Have you ever heard the quote "If you got it, a truck bought it?" Well, that's true. Transportation may be the most important component of commerce in the US today. Anything purchased or procured has to get from point A to point B. That is why there are so many trucks on the road. They move the goods we need to function as a society 24 hours a day, seven days a week. Many of the people who drive these vehicles own them and operate them as small business. As with any small business owner, these individuals have decisions that need to be made regularly so as to keep the business profitable and viable. Independent trucking can be quite profitable if the cost of overhead is managed properly.
One of the expenditures owner operators struggle with is health insurance coverage. major medical costs seem to escalate almost monthly. Couple that with the fact that the truck driver lifestyle can contribute to health concerns such as heart disease, adult onsite diabetes, carpal tunnel, just to name a few, not to mention trucking is one of the most dangerous occupations, going without some sort of medical plan is really not a smart option.
There are many health insurance companies that offer plans for individuals, although they can be quite expensive. Accepting a high deductible plan can lower the premium but then you have to come up with a lot of cash in the event of a health issue. Organizations such as the Owner Operator Independent Drivers Association (OOIDA) offer plans specifically designed for the Independent Trucker. Another option for small business owners of all types is a what is known as a Limited Medical Plan.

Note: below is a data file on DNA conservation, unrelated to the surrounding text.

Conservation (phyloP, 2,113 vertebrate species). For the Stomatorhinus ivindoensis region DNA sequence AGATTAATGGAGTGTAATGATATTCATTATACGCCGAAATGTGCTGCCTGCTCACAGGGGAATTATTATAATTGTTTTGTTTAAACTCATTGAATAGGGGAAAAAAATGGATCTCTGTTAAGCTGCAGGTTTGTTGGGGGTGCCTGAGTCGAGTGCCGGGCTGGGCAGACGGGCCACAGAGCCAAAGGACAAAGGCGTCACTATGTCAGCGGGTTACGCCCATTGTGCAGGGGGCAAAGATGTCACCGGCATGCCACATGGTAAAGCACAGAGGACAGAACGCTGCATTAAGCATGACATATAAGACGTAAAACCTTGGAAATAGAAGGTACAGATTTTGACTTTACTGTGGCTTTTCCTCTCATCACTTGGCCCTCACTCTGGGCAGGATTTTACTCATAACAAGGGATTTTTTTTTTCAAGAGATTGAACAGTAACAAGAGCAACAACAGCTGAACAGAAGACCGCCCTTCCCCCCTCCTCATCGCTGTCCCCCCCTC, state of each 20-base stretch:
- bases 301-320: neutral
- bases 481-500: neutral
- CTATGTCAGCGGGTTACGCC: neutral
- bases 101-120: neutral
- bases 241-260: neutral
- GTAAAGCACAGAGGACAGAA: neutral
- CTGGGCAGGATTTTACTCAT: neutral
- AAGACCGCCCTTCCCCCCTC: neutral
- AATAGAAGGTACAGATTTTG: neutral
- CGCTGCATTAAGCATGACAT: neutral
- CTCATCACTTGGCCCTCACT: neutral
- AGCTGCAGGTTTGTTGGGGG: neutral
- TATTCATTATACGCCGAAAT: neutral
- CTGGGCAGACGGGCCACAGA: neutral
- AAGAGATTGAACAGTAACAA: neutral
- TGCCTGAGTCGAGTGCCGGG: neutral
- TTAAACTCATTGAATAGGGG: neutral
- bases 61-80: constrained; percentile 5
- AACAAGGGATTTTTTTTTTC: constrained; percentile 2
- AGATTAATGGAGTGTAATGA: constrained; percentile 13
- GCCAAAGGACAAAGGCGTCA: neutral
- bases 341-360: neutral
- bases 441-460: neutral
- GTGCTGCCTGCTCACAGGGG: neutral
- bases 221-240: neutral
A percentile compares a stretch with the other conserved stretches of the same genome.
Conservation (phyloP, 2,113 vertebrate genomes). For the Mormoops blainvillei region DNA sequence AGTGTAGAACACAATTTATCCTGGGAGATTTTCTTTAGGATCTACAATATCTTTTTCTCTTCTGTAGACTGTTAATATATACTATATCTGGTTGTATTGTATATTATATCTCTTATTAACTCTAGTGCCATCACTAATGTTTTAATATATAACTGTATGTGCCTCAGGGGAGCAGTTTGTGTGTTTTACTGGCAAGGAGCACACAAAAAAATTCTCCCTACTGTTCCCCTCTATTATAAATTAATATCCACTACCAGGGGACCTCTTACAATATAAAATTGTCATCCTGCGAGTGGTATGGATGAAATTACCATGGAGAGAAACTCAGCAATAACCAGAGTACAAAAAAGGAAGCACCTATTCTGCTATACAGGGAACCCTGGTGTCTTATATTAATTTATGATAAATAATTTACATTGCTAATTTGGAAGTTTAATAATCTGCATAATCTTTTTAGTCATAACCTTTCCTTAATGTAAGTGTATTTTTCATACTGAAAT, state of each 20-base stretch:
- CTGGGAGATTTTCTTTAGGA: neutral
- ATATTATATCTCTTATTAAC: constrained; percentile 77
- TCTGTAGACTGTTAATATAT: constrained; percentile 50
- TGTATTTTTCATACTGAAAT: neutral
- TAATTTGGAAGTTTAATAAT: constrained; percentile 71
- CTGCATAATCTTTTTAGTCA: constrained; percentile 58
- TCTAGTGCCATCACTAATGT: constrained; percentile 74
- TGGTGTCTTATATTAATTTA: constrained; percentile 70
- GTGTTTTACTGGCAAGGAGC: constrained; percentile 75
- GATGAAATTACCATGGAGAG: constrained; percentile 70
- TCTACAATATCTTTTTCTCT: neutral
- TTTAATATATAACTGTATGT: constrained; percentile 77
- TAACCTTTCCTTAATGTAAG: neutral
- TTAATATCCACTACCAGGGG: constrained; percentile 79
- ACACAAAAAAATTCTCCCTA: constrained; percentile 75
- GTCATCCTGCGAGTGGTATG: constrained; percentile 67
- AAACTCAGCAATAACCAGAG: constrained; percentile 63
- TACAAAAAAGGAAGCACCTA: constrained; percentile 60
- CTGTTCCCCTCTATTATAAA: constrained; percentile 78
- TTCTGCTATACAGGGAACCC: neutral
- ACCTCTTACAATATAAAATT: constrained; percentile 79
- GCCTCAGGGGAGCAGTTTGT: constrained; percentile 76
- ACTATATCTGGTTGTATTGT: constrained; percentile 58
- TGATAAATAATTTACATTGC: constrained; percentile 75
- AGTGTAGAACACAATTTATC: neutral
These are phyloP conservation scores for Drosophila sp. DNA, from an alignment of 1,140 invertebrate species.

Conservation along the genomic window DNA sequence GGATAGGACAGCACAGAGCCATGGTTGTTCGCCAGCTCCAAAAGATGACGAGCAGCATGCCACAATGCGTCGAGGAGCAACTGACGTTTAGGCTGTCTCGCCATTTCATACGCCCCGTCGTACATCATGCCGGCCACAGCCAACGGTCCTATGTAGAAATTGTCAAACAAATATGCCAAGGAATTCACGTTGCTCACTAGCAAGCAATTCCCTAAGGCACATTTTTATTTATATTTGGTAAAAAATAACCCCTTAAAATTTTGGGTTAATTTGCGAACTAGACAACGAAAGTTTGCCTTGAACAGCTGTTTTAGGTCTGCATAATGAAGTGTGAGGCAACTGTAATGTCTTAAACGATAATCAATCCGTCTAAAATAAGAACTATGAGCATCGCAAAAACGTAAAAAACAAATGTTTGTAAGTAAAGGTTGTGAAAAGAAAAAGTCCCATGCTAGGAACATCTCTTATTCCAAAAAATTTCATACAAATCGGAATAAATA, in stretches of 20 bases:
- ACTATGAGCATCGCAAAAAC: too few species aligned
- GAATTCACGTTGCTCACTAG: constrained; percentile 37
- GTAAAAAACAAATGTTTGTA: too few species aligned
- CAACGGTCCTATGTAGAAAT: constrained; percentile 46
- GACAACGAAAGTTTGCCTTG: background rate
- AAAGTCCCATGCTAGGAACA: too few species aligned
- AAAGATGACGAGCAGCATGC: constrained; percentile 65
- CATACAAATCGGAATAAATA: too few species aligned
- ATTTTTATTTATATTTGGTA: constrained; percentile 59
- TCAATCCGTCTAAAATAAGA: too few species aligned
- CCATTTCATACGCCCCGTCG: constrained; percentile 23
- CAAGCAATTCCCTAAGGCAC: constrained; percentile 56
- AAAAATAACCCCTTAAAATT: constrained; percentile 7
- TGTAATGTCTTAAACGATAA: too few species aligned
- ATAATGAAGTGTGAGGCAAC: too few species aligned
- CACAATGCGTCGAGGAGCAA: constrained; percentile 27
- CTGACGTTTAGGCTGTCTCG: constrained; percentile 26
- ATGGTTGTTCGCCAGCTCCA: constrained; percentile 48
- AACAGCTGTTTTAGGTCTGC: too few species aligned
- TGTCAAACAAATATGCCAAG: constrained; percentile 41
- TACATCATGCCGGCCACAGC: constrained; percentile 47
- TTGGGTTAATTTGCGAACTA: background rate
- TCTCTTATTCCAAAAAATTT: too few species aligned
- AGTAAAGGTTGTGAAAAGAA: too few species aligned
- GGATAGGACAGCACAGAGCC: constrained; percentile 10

Also know as Defined Benefit Plans, these plans pay pre-determined amounts for services such as office visits, procedures such as lab work, ICU, critical care, surgeries, and even anesthesia. Some have prescription plans. Some are even HIPAA compliant. Most of these plans will cover you regardless of past medical history. The premiums on limited medical plans are generally quite affordable when you compare them to what you get with a basic major medical plan. When the only other option is to do nothing, defined benefits make a lot of sense.
Source by Stewart Hawk